Washington, DC (CNSNews.com)- House Republican leaders came out swinging Thursday in a push for Permanent Normal Trade Relations with Communist China. Many Republicans believe America can benefit from trade with that Asian nation, especially in the high-tech area.
House Speaker Dennis Hastert (R-IL), told a Capitol Hill news conference PNTR with China is part of the Republican Congress'' commitment to keep the American economy growing.
"This is about fairness for American workers. Normal trade relations with China are necessary for American businesses to compete on a level playing field. If we don''t pass this legislation, European and Japanese companies will have open access to Chinese markets - the same markets that America''s (trade) negotiators worked on and put together - but American businesses will be shut out," Hastert said.
Hastert emphasized that America''s high-tech industry is counting on fair access to the Chinese marketplace. "It means more exports for American business and more jobs for Americans. Fair trade with China is good news for the high-tech industry," Hastert said.
House Republican Whip Tom DeLay (R-TX) said PNTR with China will help in getting a free flow of information into that communist nation.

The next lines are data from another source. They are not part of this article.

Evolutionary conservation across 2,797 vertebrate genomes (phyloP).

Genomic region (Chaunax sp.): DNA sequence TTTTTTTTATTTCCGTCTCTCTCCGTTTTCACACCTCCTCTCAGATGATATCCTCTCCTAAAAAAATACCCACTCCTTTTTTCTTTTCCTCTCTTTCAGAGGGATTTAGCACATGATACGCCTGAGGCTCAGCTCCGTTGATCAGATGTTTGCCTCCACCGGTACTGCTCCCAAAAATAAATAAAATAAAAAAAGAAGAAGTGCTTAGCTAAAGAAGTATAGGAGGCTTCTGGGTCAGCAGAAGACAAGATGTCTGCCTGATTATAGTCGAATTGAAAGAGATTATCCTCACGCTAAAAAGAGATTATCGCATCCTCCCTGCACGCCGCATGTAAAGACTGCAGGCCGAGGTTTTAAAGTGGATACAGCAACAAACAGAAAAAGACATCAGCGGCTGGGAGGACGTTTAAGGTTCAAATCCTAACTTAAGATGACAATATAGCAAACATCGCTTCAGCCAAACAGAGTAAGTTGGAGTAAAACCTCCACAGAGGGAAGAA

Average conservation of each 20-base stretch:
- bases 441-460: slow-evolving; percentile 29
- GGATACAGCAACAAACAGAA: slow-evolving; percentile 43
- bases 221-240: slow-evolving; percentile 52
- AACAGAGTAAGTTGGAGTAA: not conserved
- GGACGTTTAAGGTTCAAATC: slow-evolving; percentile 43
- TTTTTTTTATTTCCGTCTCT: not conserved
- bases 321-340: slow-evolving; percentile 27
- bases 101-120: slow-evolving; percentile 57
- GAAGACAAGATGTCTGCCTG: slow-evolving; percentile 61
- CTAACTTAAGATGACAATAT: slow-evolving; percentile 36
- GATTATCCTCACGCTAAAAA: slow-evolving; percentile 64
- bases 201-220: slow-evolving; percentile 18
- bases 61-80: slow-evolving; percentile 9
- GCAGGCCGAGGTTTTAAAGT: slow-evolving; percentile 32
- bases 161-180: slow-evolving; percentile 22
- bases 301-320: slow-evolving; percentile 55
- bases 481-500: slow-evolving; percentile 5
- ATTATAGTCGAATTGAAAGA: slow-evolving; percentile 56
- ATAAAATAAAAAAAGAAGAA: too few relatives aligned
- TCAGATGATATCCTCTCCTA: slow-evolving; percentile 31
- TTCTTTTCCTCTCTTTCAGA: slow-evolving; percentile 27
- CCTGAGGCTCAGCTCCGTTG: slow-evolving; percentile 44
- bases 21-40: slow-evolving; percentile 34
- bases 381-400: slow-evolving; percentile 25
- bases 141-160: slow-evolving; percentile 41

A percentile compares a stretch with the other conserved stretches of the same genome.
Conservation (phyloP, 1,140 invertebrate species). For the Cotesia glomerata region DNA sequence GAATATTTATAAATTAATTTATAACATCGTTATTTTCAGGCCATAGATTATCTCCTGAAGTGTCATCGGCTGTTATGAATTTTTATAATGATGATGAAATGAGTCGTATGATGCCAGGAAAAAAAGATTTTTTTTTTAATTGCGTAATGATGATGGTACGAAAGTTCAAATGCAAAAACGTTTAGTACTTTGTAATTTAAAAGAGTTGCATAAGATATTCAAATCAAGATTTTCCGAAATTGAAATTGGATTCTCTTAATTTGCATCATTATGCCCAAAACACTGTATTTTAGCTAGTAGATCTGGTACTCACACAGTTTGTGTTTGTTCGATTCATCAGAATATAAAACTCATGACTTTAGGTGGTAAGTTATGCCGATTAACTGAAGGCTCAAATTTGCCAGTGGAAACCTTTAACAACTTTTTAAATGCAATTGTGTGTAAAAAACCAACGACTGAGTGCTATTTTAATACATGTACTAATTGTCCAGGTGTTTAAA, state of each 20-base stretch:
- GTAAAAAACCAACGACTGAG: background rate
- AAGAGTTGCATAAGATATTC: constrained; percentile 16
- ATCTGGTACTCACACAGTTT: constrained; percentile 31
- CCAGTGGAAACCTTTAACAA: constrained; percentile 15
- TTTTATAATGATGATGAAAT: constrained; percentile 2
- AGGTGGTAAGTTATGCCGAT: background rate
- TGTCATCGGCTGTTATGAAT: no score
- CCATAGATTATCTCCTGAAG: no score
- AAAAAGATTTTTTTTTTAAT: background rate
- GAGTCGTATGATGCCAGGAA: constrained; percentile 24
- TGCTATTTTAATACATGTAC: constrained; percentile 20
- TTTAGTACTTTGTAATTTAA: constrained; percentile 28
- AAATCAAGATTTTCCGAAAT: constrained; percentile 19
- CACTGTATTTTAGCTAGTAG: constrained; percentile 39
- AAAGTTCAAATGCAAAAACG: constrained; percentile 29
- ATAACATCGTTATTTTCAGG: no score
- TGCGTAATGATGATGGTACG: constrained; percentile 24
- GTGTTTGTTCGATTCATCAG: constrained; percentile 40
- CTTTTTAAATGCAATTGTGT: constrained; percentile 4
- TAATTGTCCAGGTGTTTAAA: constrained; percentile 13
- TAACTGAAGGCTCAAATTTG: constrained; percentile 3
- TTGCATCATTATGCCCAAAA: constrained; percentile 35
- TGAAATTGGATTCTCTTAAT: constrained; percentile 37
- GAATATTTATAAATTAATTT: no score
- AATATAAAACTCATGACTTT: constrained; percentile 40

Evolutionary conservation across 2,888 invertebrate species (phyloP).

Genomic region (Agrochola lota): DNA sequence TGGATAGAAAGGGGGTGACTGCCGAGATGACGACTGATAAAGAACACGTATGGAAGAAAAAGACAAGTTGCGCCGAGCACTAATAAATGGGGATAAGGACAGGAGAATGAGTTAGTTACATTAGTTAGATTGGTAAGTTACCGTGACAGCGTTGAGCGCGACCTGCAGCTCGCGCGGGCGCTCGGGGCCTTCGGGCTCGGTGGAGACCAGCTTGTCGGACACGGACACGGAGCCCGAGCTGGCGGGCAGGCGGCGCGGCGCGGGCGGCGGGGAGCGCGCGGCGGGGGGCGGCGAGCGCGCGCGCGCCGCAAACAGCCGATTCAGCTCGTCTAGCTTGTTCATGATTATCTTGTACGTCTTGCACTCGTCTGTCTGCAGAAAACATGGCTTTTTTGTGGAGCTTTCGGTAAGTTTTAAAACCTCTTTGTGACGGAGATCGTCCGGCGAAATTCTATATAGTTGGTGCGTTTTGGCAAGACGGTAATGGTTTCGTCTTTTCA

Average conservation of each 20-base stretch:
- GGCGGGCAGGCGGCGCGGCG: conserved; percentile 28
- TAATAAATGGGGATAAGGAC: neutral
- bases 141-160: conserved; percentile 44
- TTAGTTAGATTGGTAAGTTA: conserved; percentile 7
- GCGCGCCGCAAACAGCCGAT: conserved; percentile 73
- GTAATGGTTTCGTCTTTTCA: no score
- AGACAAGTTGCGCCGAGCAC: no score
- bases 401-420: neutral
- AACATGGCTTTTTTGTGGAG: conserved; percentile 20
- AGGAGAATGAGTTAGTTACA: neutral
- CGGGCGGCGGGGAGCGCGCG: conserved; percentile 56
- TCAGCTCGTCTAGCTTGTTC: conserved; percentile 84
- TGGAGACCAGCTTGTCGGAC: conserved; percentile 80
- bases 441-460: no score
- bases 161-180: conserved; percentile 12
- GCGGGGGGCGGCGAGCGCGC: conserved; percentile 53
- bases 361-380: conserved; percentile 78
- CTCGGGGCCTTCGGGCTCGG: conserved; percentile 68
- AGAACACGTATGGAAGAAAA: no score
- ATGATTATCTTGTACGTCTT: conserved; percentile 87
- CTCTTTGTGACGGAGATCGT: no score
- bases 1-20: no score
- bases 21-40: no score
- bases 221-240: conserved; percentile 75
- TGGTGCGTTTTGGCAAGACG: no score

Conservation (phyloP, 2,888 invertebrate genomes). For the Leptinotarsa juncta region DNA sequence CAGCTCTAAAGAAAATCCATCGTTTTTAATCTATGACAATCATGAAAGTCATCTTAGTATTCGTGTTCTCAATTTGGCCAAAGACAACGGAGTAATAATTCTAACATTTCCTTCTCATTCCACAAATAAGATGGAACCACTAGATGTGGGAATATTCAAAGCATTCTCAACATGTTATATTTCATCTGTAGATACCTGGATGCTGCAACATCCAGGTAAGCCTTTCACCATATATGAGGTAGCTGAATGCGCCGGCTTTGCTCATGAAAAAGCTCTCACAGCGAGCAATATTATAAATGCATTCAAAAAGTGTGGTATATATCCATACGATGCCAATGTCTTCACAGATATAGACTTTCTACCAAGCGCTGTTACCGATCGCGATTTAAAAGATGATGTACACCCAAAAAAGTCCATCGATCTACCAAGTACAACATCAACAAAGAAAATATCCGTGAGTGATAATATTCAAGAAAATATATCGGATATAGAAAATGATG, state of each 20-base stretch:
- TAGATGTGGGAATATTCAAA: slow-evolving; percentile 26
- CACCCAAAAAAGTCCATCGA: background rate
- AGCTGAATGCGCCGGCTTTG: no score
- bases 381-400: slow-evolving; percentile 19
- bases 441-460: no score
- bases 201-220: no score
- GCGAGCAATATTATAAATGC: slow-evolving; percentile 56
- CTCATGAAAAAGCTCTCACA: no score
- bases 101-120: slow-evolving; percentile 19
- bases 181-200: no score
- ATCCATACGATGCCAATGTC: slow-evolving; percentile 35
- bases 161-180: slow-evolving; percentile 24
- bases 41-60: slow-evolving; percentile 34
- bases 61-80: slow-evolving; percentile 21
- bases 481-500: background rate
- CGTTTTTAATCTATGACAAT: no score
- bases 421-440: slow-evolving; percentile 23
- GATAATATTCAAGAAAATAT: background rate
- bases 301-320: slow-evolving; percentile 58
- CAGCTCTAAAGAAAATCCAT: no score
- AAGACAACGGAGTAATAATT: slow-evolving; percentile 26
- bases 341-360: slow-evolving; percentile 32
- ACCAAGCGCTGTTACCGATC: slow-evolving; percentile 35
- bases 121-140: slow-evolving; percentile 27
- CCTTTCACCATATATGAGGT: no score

"The free flow of information is the most powerful weapon we can give to people trapped within fading, repressive, political states. As ideas from the free world flow into China, we can begin counting down the remaining days of Communist leadership in Beijing," DeLay said. "While American high-tech companies have outperformed the world and will have new opportunities through PNTR, their products have even greater value, as the most dangerous threat to totalitarian schemes ever developed."
Delay continued, "I believe that if we give the Chinese people a real choice between democracy and oppression, democracy wins, going away. We hold the winning hand and we will prevail if we just have the courage to trust our own convictions and the lessons of history."
House International Relations Commitee Chairman Benjamin Gilman (R-NY) has reservations about PNTR for China, concerned about what he calls China''s poor track record of abiding by its present agreements with the US in trade, prison labor and proliferation areas."
Others opposing the legislation include former Republican Presidential candidate Gary Bauer, who says a permanent normalizing of trade with China would "throw away the little leverage we currently have over China''s Communist oligarchs. Bauer says "Beijing daily oppresses its citizens, threatens democatic Taiwan and pursues an arms buildup not seen in Asia since the emergence of the Japanese Empire in the years immediately preceding World War II.
A House vote on the PNTR measure is expected the week of May 22nd.